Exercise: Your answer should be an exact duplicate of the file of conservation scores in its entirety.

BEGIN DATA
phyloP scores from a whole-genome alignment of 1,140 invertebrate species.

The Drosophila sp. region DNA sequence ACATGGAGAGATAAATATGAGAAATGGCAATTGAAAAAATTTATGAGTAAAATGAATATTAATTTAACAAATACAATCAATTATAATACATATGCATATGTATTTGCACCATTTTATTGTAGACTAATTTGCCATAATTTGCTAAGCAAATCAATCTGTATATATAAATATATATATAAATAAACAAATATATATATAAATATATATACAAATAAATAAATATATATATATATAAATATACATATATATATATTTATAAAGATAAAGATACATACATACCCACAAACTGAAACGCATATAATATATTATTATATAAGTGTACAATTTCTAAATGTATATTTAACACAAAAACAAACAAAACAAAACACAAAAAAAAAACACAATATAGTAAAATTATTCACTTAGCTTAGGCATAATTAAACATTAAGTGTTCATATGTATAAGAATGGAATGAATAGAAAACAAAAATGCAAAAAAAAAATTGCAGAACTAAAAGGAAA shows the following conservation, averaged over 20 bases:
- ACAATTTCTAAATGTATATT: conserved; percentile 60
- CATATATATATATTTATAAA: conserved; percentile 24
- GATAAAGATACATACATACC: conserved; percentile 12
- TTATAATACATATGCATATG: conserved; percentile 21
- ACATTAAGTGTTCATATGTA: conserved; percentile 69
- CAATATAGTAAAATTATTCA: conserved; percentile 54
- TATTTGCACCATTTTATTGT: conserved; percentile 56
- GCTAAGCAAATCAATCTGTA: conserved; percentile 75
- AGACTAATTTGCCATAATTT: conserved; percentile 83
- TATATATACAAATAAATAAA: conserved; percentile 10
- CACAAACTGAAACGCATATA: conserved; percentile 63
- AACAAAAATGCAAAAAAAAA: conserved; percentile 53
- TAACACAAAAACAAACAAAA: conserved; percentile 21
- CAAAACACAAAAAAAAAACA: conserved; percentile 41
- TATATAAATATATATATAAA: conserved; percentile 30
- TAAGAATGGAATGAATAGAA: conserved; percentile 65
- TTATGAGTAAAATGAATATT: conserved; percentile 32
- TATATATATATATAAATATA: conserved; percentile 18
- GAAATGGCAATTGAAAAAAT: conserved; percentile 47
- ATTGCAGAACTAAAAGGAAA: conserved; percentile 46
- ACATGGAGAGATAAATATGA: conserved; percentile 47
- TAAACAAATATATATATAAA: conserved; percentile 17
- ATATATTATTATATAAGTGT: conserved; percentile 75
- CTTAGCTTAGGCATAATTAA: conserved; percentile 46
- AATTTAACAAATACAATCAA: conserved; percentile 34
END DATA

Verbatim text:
phyloP scores from a whole-genome alignment of 1,140 invertebrate species.

The Drosophila sp. region DNA sequence ACATGGAGAGATAAATATGAGAAATGGCAATTGAAAAAATTTATGAGTAAAATGAATATTAATTTAACAAATACAATCAATTATAATACATATGCATATGTATTTGCACCATTTTATTGTAGACTAATTTGCCATAATTTGCTAAGCAAATCAATCTGTATATATAAATATATATATAAATAAACAAATATATATATAAATATATATACAAATAAATAAATATATATATATATAAATATACATATATATATATTTATAAAGATAAAGATACATACATACCCACAAACTGAAACGCATATAATATATTATTATATAAGTGTACAATTTCTAAATGTATATTTAACACAAAAACAAACAAAACAAAACACAAAAAAAAAACACAATATAGTAAAATTATTCACTTAGCTTAGGCATAATTAAACATTAAGTGTTCATATGTATAAGAATGGAATGAATAGAAAACAAAAATGCAAAAAAAAAATTGCAGAACTAAAAGGAAA shows the following conservation, averaged over 20 bases:
- ACAATTTCTAAATGTATATT: conserved; percentile 60
- CATATATATATATTTATAAA: conserved; percentile 24
- GATAAAGATACATACATACC: conserved; percentile 12
- TTATAATACATATGCATATG: conserved; percentile 21
- ACATTAAGTGTTCATATGTA: conserved; percentile 69
- CAATATAGTAAAATTATTCA: conserved; percentile 54
- TATTTGCACCATTTTATTGT: conserved; percentile 56
- GCTAAGCAAATCAATCTGTA: conserved; percentile 75
- AGACTAATTTGCCATAATTT: conserved; percentile 83
- TATATATACAAATAAATAAA: conserved; percentile 10
- CACAAACTGAAACGCATATA: conserved; percentile 63
- AACAAAAATGCAAAAAAAAA: conserved; percentile 53
- TAACACAAAAACAAACAAAA: conserved; percentile 21
- CAAAACACAAAAAAAAAACA: conserved; percentile 41
- TATATAAATATATATATAAA: conserved; percentile 30
- TAAGAATGGAATGAATAGAA: conserved; percentile 65
- TTATGAGTAAAATGAATATT: conserved; percentile 32
- TATATATATATATAAATATA: conserved; percentile 18
- GAAATGGCAATTGAAAAAAT: conserved; percentile 47
- ATTGCAGAACTAAAAGGAAA: conserved; percentile 46
- ACATGGAGAGATAAATATGA: conserved; percentile 47
- TAAACAAATATATATATAAA: conserved; percentile 17
- ATATATTATTATATAAGTGT: conserved; percentile 75
- CTTAGCTTAGGCATAATTAA: conserved; percentile 46
- AATTTAACAAATACAATCAA: conserved; percentile 34